In regards to reports, consider VS2010 or higher report designer in place of Crystal Reports. Like anything in programming, you will need to speed quality time with this to learn how to use the report designer.

    Please remember to mark the replies as answers if they help and unmark them if they provide no help, this will help others who are looking for solutions to the same or similar problem.

    Monday, November 11, 2013 2:07 PM
  • Hey Kevin,

    It seems like you are advocating the status quo for my project; i.e. a hand-written interface between the DB and form controls.  Your suggestion did have some modifications:

    • add a BindingSource
    • add handlers for the DataTable events.
    • where possible, place the functionality within the data event handlers.  But, the form control event handlers can be used where/when needed.

    Is this how you implement your DB to form control interfaces?  To paraphrase your post:

    • Code the DB connection
    • issue a SQL query on that connection
    • place the results within a DataTable
    • add a DataGridView to your form
    • use the DataTable to populate the contents of the DataGridView
    • create a BindingSource
    • write data event handlers to support needed functionality

    This seems different than what I was reading up on last week which revolved around dataset vs Entity Data Model.  Ref:  http://msdn.microsoft.com/en-us/library/vstudio/h0y4a0f6%28v=vs.100%29.aspx

    I'm not completely familiar with the VS terminology; so my apologies for when I use terminology incorrectly.

    I'll be taking a look at the BindingSource today to see what this gets me.

    Monday, November 11, 2013 5:17 PM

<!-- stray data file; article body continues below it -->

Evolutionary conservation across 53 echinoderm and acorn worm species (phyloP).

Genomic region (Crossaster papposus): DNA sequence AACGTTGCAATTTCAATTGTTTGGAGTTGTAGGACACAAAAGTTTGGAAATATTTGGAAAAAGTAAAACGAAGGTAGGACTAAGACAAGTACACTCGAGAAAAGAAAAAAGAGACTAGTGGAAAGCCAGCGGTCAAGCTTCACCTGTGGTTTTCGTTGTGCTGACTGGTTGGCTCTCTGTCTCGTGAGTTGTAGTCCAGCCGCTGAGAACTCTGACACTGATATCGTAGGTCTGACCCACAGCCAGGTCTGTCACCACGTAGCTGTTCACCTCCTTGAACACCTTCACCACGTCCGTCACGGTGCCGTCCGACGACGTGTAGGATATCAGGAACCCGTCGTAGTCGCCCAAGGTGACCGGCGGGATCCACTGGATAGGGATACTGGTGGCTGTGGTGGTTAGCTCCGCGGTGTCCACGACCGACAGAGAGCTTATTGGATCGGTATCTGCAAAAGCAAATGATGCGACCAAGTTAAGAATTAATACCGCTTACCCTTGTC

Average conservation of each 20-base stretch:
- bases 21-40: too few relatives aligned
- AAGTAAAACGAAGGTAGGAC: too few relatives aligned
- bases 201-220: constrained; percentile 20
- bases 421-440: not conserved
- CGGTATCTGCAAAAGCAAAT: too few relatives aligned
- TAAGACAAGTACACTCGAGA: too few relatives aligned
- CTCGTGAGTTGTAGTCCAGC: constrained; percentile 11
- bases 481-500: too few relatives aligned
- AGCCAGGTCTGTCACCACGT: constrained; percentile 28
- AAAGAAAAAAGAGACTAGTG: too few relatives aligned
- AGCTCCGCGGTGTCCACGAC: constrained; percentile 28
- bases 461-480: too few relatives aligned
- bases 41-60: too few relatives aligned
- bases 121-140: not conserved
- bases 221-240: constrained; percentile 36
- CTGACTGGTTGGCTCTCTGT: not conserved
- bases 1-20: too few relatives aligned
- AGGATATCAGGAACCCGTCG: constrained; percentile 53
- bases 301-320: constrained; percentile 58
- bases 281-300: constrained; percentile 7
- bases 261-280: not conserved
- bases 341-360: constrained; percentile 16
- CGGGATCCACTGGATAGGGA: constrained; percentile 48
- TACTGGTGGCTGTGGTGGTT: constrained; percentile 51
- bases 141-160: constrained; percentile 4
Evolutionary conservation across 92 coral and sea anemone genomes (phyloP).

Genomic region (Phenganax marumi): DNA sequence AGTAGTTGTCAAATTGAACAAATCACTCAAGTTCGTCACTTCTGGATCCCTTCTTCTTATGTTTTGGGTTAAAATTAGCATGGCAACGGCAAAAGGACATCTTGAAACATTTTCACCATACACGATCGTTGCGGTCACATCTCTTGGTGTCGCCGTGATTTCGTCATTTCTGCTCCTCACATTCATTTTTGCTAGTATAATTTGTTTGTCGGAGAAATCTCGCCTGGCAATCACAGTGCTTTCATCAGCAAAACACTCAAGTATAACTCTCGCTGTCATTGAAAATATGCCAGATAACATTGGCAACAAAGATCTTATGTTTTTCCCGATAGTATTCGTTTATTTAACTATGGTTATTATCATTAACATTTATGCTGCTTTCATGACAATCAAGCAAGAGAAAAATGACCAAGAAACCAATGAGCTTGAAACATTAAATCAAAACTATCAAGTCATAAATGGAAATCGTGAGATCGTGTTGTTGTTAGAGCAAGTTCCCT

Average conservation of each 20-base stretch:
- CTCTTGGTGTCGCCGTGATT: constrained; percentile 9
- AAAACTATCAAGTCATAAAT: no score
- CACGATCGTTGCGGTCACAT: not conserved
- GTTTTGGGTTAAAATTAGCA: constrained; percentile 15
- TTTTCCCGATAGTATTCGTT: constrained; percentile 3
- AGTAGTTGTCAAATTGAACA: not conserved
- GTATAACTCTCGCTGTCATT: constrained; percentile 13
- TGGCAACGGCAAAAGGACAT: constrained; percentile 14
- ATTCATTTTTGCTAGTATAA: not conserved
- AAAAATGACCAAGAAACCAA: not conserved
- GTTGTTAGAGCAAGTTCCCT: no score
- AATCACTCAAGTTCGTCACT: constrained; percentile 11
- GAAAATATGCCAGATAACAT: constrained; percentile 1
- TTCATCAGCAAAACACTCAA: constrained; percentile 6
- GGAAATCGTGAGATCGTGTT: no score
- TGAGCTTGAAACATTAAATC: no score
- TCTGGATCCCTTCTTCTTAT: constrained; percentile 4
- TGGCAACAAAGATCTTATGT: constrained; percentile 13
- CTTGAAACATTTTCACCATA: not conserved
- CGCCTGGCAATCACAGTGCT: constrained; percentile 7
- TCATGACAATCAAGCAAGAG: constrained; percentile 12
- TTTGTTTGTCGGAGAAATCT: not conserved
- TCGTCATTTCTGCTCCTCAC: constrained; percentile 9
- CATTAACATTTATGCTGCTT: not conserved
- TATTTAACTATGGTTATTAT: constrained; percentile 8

• I would say you have a good understanding to what I suggested to start with. One note on working with DataSet, they are working with data from multiple tables, could be master-detail (see my article on manually creating a master-detail relationship along with BindingSource) or simply reference tables that are connected using DataRelation class in tangent with the tables in the DataSet.

    Now the reason I am advocating the above is because a) I am not sure how well Data Entity model is supported for MySQL similar to me mainly working with IBM databases where Data Entity or DataContext is not supported thus no choice but to hand code. b) understanding the manual method makes it easier to learn the other methods like Data Entity, DataContext or strongly type data classes.

    Once you understand the available options what will work with your database then make a choice but do not attempt to take what may appear to be an easy method yet do not take one that requires a good deal of code without good reason.

    To go along with my suggestions

    Working with DataTable events

    BindingSource Find and Filter

    Working with parameters of a command object

    Please remember to mark the replies as answers if they help and unmark them if they provide no help, this will help others who are looking for solutions to the same or similar problem.

    Monday, November 11, 2013 8:34 PM